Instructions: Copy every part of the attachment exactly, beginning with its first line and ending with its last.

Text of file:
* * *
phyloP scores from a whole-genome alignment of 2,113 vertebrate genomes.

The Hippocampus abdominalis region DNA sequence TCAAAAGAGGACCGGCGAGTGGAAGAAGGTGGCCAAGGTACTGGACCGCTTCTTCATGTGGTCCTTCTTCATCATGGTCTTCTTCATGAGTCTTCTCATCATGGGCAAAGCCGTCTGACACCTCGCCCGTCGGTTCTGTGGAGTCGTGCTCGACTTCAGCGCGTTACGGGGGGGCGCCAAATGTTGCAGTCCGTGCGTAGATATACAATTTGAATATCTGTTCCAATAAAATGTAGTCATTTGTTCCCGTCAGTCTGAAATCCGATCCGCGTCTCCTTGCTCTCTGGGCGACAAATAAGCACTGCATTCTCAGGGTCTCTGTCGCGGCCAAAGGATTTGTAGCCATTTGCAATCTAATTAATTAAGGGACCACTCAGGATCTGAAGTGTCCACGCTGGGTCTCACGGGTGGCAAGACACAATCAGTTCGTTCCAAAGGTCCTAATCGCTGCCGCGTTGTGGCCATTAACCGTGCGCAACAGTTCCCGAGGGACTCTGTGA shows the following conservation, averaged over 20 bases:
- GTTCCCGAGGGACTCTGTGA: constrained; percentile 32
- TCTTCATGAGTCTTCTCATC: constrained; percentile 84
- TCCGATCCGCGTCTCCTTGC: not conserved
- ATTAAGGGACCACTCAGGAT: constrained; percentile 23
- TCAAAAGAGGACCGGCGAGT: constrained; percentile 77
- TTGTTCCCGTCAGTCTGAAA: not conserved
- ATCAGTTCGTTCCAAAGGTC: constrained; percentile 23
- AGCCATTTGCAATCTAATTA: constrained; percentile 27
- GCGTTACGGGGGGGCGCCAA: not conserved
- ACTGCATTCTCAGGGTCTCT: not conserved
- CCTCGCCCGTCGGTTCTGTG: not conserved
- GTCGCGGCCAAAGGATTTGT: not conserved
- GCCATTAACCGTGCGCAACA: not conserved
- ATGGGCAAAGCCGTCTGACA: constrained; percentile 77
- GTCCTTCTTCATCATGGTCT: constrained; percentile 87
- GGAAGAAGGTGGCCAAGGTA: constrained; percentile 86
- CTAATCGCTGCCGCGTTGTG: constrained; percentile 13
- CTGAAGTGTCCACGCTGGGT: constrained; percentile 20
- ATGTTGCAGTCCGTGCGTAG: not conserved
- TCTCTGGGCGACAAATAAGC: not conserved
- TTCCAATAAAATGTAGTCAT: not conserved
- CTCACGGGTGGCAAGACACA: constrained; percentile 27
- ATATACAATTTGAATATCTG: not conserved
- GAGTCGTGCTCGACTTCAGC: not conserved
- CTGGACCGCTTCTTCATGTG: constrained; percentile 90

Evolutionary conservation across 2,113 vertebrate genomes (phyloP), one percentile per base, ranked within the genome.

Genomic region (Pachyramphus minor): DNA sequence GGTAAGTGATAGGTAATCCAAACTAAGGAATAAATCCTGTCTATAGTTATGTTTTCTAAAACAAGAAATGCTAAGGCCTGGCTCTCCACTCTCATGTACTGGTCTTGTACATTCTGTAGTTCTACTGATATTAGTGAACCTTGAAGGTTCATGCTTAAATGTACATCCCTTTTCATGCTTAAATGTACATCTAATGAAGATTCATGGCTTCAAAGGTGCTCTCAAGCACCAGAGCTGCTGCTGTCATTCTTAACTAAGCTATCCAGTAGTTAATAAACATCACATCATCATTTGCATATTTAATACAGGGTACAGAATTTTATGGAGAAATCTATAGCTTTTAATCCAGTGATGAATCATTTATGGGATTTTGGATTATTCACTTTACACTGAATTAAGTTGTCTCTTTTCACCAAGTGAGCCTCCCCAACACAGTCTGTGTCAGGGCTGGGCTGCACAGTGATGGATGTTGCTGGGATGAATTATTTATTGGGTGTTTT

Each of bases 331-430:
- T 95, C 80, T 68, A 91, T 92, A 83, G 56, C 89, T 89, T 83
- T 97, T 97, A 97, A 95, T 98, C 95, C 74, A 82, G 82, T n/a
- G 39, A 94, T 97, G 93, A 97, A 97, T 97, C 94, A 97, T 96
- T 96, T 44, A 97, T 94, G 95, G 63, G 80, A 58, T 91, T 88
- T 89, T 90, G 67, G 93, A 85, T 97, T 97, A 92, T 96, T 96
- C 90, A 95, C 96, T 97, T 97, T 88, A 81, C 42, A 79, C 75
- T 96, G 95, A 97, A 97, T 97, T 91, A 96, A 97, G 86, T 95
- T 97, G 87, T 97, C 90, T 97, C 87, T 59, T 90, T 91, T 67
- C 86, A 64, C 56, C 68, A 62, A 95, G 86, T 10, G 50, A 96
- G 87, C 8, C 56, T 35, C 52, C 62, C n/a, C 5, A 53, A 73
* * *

phyloP scores from a whole-genome alignment of 2,113 vertebrate genomes.

The Hippocampus abdominalis region DNA sequence TCAAAAGAGGACCGGCGAGTGGAAGAAGGTGGCCAAGGTACTGGACCGCTTCTTCATGTGGTCCTTCTTCATCATGGTCTTCTTCATGAGTCTTCTCATCATGGGCAAAGCCGTCTGACACCTCGCCCGTCGGTTCTGTGGAGTCGTGCTCGACTTCAGCGCGTTACGGGGGGGCGCCAAATGTTGCAGTCCGTGCGTAGATATACAATTTGAATATCTGTTCCAATAAAATGTAGTCATTTGTTCCCGTCAGTCTGAAATCCGATCCGCGTCTCCTTGCTCTCTGGGCGACAAATAAGCACTGCATTCTCAGGGTCTCTGTCGCGGCCAAAGGATTTGTAGCCATTTGCAATCTAATTAATTAAGGGACCACTCAGGATCTGAAGTGTCCACGCTGGGTCTCACGGGTGGCAAGACACAATCAGTTCGTTCCAAAGGTCCTAATCGCTGCCGCGTTGTGGCCATTAACCGTGCGCAACAGTTCCCGAGGGACTCTGTGA shows the following conservation, averaged over 20 bases:
- GTTCCCGAGGGACTCTGTGA: constrained; percentile 32
- TCTTCATGAGTCTTCTCATC: constrained; percentile 84
- TCCGATCCGCGTCTCCTTGC: not conserved
- ATTAAGGGACCACTCAGGAT: constrained; percentile 23
- TCAAAAGAGGACCGGCGAGT: constrained; percentile 77
- TTGTTCCCGTCAGTCTGAAA: not conserved
- ATCAGTTCGTTCCAAAGGTC: constrained; percentile 23
- AGCCATTTGCAATCTAATTA: constrained; percentile 27
- GCGTTACGGGGGGGCGCCAA: not conserved
- ACTGCATTCTCAGGGTCTCT: not conserved
- CCTCGCCCGTCGGTTCTGTG: not conserved
- GTCGCGGCCAAAGGATTTGT: not conserved
- GCCATTAACCGTGCGCAACA: not conserved
- ATGGGCAAAGCCGTCTGACA: constrained; percentile 77
- GTCCTTCTTCATCATGGTCT: constrained; percentile 87
- GGAAGAAGGTGGCCAAGGTA: constrained; percentile 86
- CTAATCGCTGCCGCGTTGTG: constrained; percentile 13
- CTGAAGTGTCCACGCTGGGT: constrained; percentile 20
- ATGTTGCAGTCCGTGCGTAG: not conserved
- TCTCTGGGCGACAAATAAGC: not conserved
- TTCCAATAAAATGTAGTCAT: not conserved
- CTCACGGGTGGCAAGACACA: constrained; percentile 27
- ATATACAATTTGAATATCTG: not conserved
- GAGTCGTGCTCGACTTCAGC: not conserved
- CTGGACCGCTTCTTCATGTG: constrained; percentile 90

Evolutionary conservation across 2,113 vertebrate genomes (phyloP), one percentile per base, ranked within the genome.

Genomic region (Pachyramphus minor): DNA sequence GGTAAGTGATAGGTAATCCAAACTAAGGAATAAATCCTGTCTATAGTTATGTTTTCTAAAACAAGAAATGCTAAGGCCTGGCTCTCCACTCTCATGTACTGGTCTTGTACATTCTGTAGTTCTACTGATATTAGTGAACCTTGAAGGTTCATGCTTAAATGTACATCCCTTTTCATGCTTAAATGTACATCTAATGAAGATTCATGGCTTCAAAGGTGCTCTCAAGCACCAGAGCTGCTGCTGTCATTCTTAACTAAGCTATCCAGTAGTTAATAAACATCACATCATCATTTGCATATTTAATACAGGGTACAGAATTTTATGGAGAAATCTATAGCTTTTAATCCAGTGATGAATCATTTATGGGATTTTGGATTATTCACTTTACACTGAATTAAGTTGTCTCTTTTCACCAAGTGAGCCTCCCCAACACAGTCTGTGTCAGGGCTGGGCTGCACAGTGATGGATGTTGCTGGGATGAATTATTTATTGGGTGTTTT

Each of bases 331-430:
- T 95, C 80, T 68, A 91, T 92, A 83, G 56, C 89, T 89, T 83
- T 97, T 97, A 97, A 95, T 98, C 95, C 74, A 82, G 82, T n/a
- G 39, A 94, T 97, G 93, A 97, A 97, T 97, C 94, A 97, T 96
- T 96, T 44, A 97, T 94, G 95, G 63, G 80, A 58, T 91, T 88
- T 89, T 90, G 67, G 93, A 85, T 97, T 97, A 92, T 96, T 96
- C 90, A 95, C 96, T 97, T 97, T 88, A 81, C 42, A 79, C 75
- T 96, G 95, A 97, A 97, T 97, T 91, A 96, A 97, G 86, T 95
- T 97, G 87, T 97, C 90, T 97, C 87, T 59, T 90, T 91, T 67
- C 86, A 64, C 56, C 68, A 62, A 95, G 86, T 10, G 50, A 96
- G 87, C 8, C 56, T 35, C 52, C 62, C n/a, C 5, A 53, A 73